0
\$\begingroup\$

I want to use a 555 timer (as I have them at hand) to give me a 2MHz clock for an AY-3-8500.

I have two questions really:

  • While the 555 may not be ideal, is it possible?
  • How to I calculate the required R1/R2/C values by using the frequency required? All I have found so far you have to provide the values to get the frequency.
\$\endgroup\$
4
  • \$\begingroup\$ What do you mean "While the 555 may not be ideal"? why it is not ideal? Also, can you attach a link of the datasheet you are looking for the 555 IC? \$\endgroup\$ Commented Dec 6, 2022 at 10:09
  • \$\begingroup\$ 2MHz is right at the limit of a standard 555 timer (as metnioned in this question: electronics.stackexchange.com/questions/558445/…) so in theory it is possible, but there are lots of different 555s out there with subtly different specs \$\endgroup\$
    – Puffafish
    Commented Dec 6, 2022 at 10:19
  • \$\begingroup\$ If your tag ne555 is correct, 2 MHz will be really really at the upper end of what your chip can do, and you might get less reliable amplitude, less stable frequency and generally insufficient performance. If you have a CMOS 555, for example a TLC555 or similar, this might be less of a problem. Nevertheless probably wiser to actually use your colorbust clock to generate a pixel timing that works for your TV set – assuming that's not a 1980's fully analog TV. Plus, if your 555, whichever you use, wanders, your TV becomes a visualizer for that inaccuracy: diagonal "vertical" lines. \$\endgroup\$ Commented Dec 6, 2022 at 12:43
  • \$\begingroup\$ Ok, thanks, it's ne555 chips that I have. But I get the feeling from what is suggested that it will not be stable enough and/or on it's limits. thanks all :) \$\endgroup\$
    – Simon
    Commented Dec 6, 2022 at 14:09

2 Answers 2

1
\$\begingroup\$
  1. Yes, sure it is possible to generate 2 MHz with the CMOS 555 version.

But your chip is likely intended to have more precise and stable clock than what is possible to provide with 555 so it is very likely that you are not happy about the result if you try this. There are much better ways. Just buy a suitable crystal oscillator for example.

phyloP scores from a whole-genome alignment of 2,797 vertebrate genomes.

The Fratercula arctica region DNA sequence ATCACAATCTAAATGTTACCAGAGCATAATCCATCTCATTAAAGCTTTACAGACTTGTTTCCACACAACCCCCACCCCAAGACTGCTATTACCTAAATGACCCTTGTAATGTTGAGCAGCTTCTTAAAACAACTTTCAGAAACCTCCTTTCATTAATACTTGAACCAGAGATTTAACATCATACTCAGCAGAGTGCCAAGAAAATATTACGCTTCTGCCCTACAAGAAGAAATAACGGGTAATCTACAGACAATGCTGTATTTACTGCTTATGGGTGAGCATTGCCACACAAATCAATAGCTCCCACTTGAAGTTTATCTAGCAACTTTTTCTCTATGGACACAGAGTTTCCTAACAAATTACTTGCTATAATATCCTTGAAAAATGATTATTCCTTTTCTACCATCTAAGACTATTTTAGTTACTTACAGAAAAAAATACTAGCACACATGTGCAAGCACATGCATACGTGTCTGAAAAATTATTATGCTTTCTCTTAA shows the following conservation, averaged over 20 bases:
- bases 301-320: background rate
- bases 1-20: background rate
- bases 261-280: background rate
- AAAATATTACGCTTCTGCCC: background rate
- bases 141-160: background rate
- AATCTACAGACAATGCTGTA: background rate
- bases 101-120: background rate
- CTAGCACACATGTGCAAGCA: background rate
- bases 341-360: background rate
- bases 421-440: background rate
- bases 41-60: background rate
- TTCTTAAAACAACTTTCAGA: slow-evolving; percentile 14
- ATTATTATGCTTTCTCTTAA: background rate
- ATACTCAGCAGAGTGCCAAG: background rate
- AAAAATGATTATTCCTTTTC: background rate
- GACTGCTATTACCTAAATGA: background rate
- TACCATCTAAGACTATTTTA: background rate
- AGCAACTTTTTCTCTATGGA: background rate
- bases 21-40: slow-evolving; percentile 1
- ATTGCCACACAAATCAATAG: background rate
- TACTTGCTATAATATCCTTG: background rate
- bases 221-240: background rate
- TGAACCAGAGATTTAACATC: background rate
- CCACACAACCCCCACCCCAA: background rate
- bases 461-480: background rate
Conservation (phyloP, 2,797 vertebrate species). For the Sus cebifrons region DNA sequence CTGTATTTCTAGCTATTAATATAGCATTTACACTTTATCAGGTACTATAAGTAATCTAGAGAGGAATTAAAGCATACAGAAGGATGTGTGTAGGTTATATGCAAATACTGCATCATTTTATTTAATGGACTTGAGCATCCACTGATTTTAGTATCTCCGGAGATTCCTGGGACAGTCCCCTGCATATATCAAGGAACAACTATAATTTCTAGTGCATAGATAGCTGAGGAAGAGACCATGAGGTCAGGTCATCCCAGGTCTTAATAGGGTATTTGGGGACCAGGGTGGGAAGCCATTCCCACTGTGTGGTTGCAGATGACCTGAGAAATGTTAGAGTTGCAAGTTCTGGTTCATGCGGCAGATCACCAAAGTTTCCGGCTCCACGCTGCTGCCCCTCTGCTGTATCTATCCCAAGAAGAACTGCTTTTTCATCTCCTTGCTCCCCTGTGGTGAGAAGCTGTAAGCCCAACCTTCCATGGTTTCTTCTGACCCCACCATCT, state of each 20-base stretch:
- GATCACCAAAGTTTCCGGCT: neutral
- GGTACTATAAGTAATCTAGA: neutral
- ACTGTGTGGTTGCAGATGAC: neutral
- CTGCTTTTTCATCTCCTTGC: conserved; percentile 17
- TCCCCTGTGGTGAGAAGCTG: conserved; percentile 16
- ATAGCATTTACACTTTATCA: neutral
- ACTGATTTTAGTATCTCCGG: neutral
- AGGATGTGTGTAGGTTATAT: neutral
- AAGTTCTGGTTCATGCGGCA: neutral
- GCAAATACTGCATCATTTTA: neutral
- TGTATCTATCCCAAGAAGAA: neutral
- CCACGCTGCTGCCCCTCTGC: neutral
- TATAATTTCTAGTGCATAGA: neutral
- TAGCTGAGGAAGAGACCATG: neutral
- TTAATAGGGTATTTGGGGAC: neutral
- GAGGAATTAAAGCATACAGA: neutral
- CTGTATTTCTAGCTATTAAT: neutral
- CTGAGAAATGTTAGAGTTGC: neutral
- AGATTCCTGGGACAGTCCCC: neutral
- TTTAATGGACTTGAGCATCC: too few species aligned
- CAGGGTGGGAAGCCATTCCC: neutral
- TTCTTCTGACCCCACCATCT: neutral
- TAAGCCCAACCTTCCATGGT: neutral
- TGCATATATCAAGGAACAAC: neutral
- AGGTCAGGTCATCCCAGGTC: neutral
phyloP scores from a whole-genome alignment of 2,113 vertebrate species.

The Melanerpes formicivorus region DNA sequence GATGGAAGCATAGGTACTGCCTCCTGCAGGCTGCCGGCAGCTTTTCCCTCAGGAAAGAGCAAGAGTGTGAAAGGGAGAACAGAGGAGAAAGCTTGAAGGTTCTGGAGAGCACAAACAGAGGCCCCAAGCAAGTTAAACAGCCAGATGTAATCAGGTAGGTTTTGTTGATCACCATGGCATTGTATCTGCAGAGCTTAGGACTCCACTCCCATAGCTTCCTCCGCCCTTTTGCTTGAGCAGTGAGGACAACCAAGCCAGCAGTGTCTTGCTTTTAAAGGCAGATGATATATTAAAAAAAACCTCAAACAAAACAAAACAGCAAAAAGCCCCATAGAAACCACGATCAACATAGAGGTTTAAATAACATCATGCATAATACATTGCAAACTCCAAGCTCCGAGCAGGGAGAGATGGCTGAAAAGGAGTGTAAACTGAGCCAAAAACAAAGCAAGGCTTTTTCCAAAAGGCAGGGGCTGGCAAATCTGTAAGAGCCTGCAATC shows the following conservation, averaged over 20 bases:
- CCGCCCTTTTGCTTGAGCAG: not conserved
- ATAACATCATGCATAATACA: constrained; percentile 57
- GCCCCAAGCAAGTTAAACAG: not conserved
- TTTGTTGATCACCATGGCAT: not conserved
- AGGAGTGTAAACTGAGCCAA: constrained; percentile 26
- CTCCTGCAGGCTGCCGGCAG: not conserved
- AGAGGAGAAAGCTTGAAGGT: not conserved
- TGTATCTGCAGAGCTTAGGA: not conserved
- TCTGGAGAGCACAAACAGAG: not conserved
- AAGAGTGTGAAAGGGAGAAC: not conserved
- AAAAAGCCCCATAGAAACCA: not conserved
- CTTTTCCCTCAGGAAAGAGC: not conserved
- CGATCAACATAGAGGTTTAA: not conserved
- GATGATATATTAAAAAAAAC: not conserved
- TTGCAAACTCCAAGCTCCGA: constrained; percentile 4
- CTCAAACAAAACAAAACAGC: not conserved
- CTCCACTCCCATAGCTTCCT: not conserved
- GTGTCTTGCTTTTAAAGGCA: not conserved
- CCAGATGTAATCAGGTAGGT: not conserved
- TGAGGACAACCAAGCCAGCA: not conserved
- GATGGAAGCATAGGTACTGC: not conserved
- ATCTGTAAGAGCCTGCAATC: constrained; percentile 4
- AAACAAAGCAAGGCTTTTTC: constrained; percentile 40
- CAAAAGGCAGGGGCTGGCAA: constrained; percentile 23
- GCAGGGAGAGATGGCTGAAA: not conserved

1. Read the data sheet of your specific 555 version. It will have the instructions and formulas to calculate the best values within suitable range for your specific chip.
\$\endgroup\$
1
  • \$\begingroup\$ Perfect, thanks for the clear answer, much appreciated :) Have decided to go down the 2MHz Crystal Oscillator route as shown here : eleccircuit.com/simple-crystal-oscillator-circuit Mainly because it was the first I found, and I only have to wait for the crystal, as I have everything else :) \$\endgroup\$
    – Simon
    Commented Dec 6, 2022 at 14:14
0
\$\begingroup\$

You should probably think of ~100kHz as maximum for NE555 and ~500kHz for the CMOS versions (assuming suitable values are chosen for both the capacitor and resistors. Above that it starts to become very part and manufacturer-dependent. And maybe 1/10 of that if you want the output frequency to be very predictable and stable (by 555 standards).

Since the antique AY-3-8500 runs from a 6-7V Vcc it's not convenient to use off-the-shelf oscillators. But it will accept a 0/5V CMOS input if you use a 6.5V Vcc and sub regulate it down to 5V for the oscillator, using an LDO. Alternatively, there's a crystal oscillator circuit using a 4001 which I would not recommend since 4001s are hard to find (4001B is not the same) though you could use a 4007, and an LC oscillator using a 90uH inductor, both on the datasheet. 90uH is a bit large for an air-core coil, but totally do-able if you have a few square inches to spare. It will work with any general-purpose NPN transistor such as 2N2222:

schematic

simulate this circuit – Schematic created using CircuitLab enter image description here

\$\endgroup\$

Your Answer

By clicking “Post Your Answer”, you agree to our terms of service and acknowledge you have read our privacy policy.

Not the answer you're looking for? Browse other questions tagged or ask your own question.